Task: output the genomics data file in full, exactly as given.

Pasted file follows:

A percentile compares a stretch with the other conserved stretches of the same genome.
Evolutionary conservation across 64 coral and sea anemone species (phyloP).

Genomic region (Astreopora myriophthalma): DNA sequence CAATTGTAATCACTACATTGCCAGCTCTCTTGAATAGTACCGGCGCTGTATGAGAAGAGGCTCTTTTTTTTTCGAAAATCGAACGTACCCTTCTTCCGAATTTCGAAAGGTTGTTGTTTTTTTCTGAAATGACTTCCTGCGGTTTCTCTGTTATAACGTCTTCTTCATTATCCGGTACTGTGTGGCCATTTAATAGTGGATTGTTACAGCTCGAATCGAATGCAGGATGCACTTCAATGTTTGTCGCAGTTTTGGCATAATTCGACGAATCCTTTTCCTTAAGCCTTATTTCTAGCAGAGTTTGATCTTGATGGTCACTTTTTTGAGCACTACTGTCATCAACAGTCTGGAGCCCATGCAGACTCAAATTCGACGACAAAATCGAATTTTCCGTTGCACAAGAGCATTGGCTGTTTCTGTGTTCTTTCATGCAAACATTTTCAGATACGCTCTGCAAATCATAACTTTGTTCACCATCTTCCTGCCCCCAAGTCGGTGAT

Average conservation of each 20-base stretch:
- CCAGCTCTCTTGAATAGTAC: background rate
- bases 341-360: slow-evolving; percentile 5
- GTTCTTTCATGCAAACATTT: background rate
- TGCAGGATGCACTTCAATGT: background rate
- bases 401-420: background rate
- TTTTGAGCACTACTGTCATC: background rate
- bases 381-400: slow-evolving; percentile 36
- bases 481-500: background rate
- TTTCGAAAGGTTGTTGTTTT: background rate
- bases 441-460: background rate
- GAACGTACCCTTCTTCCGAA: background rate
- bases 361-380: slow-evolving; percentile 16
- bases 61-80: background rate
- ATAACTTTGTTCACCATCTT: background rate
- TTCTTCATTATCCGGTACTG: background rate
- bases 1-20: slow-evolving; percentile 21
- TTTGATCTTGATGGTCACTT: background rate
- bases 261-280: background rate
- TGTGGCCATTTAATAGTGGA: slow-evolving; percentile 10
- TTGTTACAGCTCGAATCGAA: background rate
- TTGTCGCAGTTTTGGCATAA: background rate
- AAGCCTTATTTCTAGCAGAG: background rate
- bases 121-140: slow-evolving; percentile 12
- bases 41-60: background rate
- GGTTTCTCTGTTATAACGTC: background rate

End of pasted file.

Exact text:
A percentile compares a stretch with the other conserved stretches of the same genome.
Evolutionary conservation across 64 coral and sea anemone species (phyloP).

Genomic region (Astreopora myriophthalma): DNA sequence CAATTGTAATCACTACATTGCCAGCTCTCTTGAATAGTACCGGCGCTGTATGAGAAGAGGCTCTTTTTTTTTCGAAAATCGAACGTACCCTTCTTCCGAATTTCGAAAGGTTGTTGTTTTTTTCTGAAATGACTTCCTGCGGTTTCTCTGTTATAACGTCTTCTTCATTATCCGGTACTGTGTGGCCATTTAATAGTGGATTGTTACAGCTCGAATCGAATGCAGGATGCACTTCAATGTTTGTCGCAGTTTTGGCATAATTCGACGAATCCTTTTCCTTAAGCCTTATTTCTAGCAGAGTTTGATCTTGATGGTCACTTTTTTGAGCACTACTGTCATCAACAGTCTGGAGCCCATGCAGACTCAAATTCGACGACAAAATCGAATTTTCCGTTGCACAAGAGCATTGGCTGTTTCTGTGTTCTTTCATGCAAACATTTTCAGATACGCTCTGCAAATCATAACTTTGTTCACCATCTTCCTGCCCCCAAGTCGGTGAT

Average conservation of each 20-base stretch:
- CCAGCTCTCTTGAATAGTAC: background rate
- bases 341-360: slow-evolving; percentile 5
- GTTCTTTCATGCAAACATTT: background rate
- TGCAGGATGCACTTCAATGT: background rate
- bases 401-420: background rate
- TTTTGAGCACTACTGTCATC: background rate
- bases 381-400: slow-evolving; percentile 36
- bases 481-500: background rate
- TTTCGAAAGGTTGTTGTTTT: background rate
- bases 441-460: background rate
- GAACGTACCCTTCTTCCGAA: background rate
- bases 361-380: slow-evolving; percentile 16
- bases 61-80: background rate
- ATAACTTTGTTCACCATCTT: background rate
- TTCTTCATTATCCGGTACTG: background rate
- bases 1-20: slow-evolving; percentile 21
- TTTGATCTTGATGGTCACTT: background rate
- bases 261-280: background rate
- TGTGGCCATTTAATAGTGGA: slow-evolving; percentile 10
- TTGTTACAGCTCGAATCGAA: background rate
- TTGTCGCAGTTTTGGCATAA: background rate
- AAGCCTTATTTCTAGCAGAG: background rate
- bases 121-140: slow-evolving; percentile 12
- bases 41-60: background rate
- GGTTTCTCTGTTATAACGTC: background rate